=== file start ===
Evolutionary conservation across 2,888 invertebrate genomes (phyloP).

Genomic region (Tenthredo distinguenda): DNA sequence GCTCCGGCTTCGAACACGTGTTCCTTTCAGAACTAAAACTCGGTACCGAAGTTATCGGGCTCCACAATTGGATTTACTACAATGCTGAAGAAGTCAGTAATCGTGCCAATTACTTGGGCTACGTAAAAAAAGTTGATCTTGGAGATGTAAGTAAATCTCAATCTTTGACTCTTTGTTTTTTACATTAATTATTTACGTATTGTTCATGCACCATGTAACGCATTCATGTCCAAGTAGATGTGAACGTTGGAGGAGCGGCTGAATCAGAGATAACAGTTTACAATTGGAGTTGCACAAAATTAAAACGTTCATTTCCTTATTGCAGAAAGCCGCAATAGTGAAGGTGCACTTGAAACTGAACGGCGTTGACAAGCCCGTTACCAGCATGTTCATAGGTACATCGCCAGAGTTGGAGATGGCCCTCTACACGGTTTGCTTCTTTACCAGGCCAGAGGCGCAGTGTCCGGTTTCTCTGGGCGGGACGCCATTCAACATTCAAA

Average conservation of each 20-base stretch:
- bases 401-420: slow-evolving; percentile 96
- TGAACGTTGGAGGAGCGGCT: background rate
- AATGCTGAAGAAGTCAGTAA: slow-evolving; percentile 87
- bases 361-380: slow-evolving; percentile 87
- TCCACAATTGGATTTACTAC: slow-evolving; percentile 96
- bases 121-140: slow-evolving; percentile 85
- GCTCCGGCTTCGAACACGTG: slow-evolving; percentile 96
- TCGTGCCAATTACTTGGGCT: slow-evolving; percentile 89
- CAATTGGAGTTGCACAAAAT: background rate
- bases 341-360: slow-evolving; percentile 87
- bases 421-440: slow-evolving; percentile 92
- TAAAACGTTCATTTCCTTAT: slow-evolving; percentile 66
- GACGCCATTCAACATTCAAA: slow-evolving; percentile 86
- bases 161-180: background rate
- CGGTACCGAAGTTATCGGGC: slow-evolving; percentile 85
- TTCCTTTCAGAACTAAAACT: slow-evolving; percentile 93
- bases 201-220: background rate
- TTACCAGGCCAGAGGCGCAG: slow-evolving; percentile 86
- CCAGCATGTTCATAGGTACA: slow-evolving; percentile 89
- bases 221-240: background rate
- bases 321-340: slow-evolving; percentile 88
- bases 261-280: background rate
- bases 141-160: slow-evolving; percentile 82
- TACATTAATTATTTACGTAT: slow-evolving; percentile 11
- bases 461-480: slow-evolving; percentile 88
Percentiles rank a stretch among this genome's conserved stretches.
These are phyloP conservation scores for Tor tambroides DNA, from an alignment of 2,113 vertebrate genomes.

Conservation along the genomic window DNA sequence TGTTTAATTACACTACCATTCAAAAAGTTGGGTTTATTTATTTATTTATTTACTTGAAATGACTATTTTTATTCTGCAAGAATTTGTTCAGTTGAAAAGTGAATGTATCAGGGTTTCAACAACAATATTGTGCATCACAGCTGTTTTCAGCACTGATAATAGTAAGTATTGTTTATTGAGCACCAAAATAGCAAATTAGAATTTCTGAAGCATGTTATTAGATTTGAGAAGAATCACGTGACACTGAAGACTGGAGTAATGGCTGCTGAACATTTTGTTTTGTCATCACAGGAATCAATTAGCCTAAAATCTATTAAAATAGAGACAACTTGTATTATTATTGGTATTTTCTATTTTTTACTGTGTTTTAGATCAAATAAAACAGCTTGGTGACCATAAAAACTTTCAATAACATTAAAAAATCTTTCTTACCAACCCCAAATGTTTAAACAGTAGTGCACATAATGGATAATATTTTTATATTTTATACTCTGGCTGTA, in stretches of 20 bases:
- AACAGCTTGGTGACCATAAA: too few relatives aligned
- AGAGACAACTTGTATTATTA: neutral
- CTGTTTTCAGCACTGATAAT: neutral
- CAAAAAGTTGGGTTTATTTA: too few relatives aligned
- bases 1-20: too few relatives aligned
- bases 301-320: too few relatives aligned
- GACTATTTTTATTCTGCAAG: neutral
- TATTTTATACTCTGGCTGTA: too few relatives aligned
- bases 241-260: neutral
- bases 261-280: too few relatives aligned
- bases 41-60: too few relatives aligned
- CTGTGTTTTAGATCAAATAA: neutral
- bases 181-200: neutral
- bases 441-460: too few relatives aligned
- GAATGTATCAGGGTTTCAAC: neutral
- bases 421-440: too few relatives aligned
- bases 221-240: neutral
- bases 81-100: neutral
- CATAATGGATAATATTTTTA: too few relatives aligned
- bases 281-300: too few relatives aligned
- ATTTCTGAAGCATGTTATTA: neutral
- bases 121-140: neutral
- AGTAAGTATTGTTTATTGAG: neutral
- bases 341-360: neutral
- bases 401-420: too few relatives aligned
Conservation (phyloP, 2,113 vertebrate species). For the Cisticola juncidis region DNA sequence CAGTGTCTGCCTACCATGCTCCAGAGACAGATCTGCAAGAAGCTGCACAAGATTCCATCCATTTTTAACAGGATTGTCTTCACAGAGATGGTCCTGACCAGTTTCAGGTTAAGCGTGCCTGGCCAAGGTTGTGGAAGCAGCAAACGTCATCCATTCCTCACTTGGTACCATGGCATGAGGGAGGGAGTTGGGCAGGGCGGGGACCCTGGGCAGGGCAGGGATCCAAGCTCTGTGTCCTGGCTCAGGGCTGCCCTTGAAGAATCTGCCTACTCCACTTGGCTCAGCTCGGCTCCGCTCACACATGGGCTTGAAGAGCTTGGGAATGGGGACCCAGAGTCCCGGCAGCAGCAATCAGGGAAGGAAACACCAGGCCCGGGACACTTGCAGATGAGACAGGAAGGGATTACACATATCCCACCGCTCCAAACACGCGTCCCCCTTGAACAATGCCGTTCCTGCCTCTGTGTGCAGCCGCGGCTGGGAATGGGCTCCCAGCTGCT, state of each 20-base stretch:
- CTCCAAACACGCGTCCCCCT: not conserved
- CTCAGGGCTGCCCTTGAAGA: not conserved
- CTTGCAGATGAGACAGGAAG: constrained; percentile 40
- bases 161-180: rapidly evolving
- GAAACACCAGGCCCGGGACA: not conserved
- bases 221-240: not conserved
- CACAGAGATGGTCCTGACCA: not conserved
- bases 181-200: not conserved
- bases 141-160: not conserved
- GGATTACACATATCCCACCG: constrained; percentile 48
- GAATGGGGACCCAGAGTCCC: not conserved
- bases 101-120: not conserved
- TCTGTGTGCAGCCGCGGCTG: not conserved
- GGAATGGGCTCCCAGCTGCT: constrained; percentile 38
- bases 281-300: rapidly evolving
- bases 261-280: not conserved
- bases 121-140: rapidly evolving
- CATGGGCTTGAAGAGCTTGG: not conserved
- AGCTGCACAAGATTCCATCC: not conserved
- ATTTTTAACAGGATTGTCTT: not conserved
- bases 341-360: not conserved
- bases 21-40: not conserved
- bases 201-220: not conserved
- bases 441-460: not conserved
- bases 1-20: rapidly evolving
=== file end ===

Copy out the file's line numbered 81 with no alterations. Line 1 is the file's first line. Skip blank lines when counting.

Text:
- bases 441-460: not conserved